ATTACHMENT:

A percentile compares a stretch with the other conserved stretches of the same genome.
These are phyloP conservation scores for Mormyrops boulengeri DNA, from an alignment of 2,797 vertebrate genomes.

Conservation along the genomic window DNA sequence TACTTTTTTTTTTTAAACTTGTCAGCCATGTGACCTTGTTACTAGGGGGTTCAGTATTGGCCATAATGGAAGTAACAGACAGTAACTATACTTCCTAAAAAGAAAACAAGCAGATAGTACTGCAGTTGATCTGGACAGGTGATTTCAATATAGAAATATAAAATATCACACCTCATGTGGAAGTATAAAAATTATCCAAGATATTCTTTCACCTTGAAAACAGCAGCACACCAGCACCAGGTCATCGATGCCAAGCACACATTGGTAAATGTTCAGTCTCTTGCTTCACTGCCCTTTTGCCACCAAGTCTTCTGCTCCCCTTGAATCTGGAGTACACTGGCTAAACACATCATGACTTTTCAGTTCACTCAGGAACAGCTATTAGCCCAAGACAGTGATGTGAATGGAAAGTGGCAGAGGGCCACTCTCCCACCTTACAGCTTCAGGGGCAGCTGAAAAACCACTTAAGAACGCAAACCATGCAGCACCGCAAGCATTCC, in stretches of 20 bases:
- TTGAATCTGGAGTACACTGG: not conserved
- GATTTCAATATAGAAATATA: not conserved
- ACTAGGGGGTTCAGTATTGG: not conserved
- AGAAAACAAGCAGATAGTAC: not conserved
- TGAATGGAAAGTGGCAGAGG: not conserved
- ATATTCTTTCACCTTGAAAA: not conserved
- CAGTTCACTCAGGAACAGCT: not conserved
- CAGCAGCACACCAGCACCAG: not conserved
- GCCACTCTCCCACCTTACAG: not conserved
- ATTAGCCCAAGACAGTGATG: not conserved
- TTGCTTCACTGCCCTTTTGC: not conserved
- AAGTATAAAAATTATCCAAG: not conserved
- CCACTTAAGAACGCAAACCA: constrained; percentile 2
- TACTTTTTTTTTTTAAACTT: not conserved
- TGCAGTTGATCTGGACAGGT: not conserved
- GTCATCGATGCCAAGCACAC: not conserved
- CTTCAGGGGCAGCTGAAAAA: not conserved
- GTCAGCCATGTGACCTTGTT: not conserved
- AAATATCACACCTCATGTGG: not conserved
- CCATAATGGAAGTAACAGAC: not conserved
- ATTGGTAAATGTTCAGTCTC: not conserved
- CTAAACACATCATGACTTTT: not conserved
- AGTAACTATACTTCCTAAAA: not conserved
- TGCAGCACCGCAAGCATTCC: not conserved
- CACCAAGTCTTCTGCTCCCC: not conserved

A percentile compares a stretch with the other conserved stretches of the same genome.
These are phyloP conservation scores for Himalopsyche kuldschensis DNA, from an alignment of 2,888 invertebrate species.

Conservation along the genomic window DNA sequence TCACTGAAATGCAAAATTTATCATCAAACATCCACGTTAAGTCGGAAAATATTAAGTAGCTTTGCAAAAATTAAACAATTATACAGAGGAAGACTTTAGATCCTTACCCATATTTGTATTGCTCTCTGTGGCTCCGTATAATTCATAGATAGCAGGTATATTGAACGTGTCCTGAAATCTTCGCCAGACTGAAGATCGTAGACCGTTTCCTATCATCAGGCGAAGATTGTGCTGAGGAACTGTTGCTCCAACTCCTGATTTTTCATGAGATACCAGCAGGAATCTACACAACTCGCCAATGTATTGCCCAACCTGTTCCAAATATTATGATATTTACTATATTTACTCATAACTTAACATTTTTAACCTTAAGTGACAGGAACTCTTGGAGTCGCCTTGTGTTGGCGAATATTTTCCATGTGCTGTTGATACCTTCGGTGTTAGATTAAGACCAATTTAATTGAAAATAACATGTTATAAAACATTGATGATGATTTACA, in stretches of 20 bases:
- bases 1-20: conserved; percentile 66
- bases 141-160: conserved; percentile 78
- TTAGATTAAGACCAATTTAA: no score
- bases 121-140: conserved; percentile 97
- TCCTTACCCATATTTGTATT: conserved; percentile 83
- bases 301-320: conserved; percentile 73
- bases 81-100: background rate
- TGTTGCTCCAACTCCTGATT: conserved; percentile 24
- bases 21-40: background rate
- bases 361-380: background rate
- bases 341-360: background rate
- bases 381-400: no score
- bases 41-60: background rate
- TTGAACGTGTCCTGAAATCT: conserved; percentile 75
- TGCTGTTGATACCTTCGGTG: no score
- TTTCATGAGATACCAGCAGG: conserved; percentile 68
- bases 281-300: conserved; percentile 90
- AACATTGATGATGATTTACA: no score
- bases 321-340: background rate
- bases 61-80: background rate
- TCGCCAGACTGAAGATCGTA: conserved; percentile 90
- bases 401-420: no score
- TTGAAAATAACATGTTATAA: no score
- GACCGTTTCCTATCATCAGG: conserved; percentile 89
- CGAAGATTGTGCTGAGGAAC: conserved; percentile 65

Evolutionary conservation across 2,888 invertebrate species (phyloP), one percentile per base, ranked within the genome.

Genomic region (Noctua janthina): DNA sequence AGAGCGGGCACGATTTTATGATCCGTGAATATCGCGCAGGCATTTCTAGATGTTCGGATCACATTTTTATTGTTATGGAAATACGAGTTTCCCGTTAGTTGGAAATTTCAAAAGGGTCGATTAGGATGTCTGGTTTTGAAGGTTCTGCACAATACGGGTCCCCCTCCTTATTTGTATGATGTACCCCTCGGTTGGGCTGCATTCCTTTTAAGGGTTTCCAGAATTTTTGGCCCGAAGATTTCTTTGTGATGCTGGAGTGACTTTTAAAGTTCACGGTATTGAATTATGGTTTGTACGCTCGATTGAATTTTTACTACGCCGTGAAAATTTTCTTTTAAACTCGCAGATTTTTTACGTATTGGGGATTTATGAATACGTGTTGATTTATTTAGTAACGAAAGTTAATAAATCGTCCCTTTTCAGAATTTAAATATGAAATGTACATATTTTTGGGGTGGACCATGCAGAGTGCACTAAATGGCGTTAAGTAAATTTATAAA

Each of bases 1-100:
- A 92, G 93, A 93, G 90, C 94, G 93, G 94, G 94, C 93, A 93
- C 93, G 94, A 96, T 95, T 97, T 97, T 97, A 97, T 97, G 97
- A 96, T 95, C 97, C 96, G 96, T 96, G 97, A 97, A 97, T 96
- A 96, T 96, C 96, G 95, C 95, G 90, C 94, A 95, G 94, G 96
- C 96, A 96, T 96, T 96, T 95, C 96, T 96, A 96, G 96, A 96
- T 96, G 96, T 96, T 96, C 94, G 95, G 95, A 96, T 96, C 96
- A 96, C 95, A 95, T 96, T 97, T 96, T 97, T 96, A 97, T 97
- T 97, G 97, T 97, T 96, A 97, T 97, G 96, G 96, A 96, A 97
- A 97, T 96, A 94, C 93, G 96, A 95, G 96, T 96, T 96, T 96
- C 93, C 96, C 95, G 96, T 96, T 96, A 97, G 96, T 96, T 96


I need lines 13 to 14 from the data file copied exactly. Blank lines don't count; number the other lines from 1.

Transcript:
- ATTAGCCCAAGACAGTGATG: not conserved
- TTGCTTCACTGCCCTTTTGC: not conserved